Three chapters deal specifically with labour migration
To be labelled a “migrant” obviously has major consequences for the so-labelled.”"
Research on the economic contribution of immigrants has expanded in line with the growing importance of migration flows, and often supports the economic case for diversity."
Theo Sparreboom, Sarah Kups, Jesse Mertens and Sandra Berger examine the economic case for diversity from a macro perspective, looking at economies as a whole (as opposed to the enterprise level), by discussing the economic contribution of immigration in a Chapter entitled Diversity, migration and the economy. The Chapter reviews available evidence regarding both developed and developing economies and analyses issues such as immigration and per capita income; labour productivity, including in contexts with considerable low-skilled immigration; and immigration and entrepreneurship. The authors find among other things that the relatively high share of employed persons among migrants tends to have a positive effect on income per capita in host economies. In terms of productivity, they show that efficiency gains are possible through task specialization, competition, and the adoption of new techniques. However, they warn that some of the alleged gains in productivity could come at the expense of decent working conditions for migrant workers.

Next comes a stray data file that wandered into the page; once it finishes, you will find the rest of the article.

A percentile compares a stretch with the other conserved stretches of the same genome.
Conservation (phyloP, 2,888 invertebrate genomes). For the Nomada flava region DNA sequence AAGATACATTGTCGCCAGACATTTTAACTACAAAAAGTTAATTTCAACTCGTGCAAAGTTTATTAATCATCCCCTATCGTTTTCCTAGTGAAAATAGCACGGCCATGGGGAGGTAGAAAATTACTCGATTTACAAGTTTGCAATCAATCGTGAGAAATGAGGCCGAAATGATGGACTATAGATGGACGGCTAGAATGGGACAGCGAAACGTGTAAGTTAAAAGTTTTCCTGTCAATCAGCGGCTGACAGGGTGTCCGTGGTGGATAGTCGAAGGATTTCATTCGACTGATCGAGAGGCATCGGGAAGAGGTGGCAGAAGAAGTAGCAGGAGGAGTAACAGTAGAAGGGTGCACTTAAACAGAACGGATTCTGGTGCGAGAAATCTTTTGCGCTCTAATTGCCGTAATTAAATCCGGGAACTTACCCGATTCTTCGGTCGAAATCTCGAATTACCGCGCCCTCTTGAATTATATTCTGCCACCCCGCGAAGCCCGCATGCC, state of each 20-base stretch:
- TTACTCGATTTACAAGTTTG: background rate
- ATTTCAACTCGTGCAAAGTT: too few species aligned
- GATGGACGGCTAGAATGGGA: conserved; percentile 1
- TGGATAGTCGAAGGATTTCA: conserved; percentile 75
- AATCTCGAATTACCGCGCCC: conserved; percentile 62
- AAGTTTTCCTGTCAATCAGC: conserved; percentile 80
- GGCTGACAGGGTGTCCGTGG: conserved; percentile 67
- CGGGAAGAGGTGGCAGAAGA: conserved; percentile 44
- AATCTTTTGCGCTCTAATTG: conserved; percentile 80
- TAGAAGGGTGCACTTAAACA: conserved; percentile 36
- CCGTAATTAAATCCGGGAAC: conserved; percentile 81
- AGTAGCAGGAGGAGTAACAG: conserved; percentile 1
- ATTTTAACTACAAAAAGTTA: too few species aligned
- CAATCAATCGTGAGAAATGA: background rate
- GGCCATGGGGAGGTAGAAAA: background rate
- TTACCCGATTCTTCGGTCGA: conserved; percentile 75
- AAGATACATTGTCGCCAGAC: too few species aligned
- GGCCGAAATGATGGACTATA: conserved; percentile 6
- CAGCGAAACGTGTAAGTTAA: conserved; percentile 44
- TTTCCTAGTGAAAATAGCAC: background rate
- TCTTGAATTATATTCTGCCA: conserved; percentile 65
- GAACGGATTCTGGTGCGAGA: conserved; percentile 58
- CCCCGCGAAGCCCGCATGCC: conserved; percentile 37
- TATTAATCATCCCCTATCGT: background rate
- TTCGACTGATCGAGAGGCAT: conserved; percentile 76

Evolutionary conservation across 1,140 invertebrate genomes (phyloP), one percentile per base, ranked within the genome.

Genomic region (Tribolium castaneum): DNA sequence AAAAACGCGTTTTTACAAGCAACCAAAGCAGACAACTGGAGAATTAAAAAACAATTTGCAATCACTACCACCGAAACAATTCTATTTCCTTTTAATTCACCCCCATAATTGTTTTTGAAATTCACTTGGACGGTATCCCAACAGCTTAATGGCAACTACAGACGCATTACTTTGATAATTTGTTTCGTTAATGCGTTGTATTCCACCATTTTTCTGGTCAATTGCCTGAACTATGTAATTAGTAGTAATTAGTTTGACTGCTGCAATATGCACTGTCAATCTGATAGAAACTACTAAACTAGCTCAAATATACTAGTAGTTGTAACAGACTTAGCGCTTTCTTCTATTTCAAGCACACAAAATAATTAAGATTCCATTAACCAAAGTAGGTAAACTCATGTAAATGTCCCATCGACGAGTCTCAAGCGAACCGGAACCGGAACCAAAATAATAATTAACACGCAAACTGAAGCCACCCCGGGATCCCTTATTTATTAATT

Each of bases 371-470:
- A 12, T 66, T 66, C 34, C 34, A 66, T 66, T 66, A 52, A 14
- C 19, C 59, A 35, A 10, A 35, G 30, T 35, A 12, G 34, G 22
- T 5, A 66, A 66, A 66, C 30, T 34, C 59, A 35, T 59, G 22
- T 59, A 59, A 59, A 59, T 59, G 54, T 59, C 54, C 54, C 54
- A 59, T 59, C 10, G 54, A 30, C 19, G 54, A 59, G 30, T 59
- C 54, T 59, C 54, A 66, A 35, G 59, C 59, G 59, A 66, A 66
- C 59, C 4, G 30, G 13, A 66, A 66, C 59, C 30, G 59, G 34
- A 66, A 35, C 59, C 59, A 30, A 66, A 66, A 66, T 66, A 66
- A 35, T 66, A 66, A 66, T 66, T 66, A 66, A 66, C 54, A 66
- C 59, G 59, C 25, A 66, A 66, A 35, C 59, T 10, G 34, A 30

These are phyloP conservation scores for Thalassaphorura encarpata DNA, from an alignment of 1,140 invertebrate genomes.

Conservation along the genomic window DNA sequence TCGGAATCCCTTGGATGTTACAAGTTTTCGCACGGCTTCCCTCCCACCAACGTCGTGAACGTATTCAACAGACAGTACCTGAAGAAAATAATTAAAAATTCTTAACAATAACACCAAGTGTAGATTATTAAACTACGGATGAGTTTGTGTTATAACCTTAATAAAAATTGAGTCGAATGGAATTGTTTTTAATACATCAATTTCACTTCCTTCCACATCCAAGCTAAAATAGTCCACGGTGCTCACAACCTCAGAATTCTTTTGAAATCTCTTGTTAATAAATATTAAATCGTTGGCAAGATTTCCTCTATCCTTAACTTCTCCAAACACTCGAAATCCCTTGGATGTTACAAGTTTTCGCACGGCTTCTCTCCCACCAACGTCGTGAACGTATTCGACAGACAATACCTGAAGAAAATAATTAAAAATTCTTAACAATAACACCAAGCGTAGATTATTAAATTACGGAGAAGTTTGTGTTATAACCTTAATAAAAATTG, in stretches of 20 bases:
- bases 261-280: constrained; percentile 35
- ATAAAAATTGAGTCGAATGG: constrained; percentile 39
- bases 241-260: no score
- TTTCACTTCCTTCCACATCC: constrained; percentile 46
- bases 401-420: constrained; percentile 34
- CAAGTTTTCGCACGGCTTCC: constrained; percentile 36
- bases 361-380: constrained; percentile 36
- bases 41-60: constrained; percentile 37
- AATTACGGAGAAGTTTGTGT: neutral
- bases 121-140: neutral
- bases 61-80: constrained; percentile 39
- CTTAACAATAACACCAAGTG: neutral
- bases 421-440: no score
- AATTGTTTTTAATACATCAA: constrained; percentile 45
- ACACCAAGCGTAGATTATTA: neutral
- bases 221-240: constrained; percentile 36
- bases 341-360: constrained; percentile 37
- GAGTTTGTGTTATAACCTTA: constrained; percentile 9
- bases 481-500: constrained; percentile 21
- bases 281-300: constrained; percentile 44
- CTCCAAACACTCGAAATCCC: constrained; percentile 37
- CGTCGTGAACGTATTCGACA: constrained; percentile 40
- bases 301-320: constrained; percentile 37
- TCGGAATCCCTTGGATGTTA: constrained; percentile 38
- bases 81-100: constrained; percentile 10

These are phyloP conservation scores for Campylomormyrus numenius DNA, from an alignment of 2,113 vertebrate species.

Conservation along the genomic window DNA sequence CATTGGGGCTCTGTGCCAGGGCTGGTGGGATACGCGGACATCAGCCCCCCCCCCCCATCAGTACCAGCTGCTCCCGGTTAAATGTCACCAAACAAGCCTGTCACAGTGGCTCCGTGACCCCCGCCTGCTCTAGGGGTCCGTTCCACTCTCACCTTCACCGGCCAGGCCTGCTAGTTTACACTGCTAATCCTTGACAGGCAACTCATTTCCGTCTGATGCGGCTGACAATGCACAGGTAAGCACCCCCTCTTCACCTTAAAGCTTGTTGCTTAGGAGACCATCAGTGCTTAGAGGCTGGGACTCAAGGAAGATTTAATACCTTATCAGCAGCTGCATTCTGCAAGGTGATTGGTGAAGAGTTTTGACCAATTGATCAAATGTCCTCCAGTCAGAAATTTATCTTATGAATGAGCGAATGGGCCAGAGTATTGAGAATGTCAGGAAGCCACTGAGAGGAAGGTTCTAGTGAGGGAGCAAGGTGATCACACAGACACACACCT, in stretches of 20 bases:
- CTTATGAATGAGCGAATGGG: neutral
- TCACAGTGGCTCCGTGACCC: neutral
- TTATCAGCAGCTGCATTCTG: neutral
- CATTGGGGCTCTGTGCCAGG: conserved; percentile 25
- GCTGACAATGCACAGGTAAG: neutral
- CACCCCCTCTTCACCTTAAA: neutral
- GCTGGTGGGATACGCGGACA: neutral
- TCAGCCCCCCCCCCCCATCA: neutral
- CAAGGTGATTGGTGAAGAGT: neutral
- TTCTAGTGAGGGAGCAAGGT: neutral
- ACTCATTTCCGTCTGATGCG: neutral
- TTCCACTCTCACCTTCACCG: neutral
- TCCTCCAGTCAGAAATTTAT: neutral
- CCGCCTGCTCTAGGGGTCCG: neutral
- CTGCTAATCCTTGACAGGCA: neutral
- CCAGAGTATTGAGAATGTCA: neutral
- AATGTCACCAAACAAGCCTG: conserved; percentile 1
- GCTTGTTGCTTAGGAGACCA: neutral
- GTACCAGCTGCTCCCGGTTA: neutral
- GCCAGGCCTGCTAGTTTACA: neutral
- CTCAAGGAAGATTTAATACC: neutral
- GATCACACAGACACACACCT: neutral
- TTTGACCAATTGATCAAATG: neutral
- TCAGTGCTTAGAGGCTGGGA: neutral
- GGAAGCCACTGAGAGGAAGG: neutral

By tying workers to specific employers, employer-tying policies have indeed been shown to negatively impact (im)migrant workers’ fundamental right to physical liberty or mobility in the country."
In a Chapter on State restriction of workers’ rights to equality, liberty, security and access to justice through employer-tied labour (im)migration programmes, Eugénie Depatie-Pelletier, Hannah Deegan and Marie-Eveline Touma describe migrants’ exclusion via programme design and suggest ways to overcome this. Temporary foreign worker programmes that have become a worldwide phenomenon usually rely on a variety of State-implemented obstacles to workers’ ability to exit their employment relationship, by associating the act of quitting or losing one’s job with risks of one or several State sanctions, such as nullifying the authorization to work or reside in the country. The authors show how these schemes have led to worker segregation in Canada and how particularly low-skilled migrants, often from developing countries, have no possibility to integrate. Among the key elements for better designed temporary labour migration they list: the criminalization of offering employer-tying work arrangements; independent access to legal status renewal and consolidation procedures; government-run national inspection and (re-)placement services; and government-funded unbiased community integration services.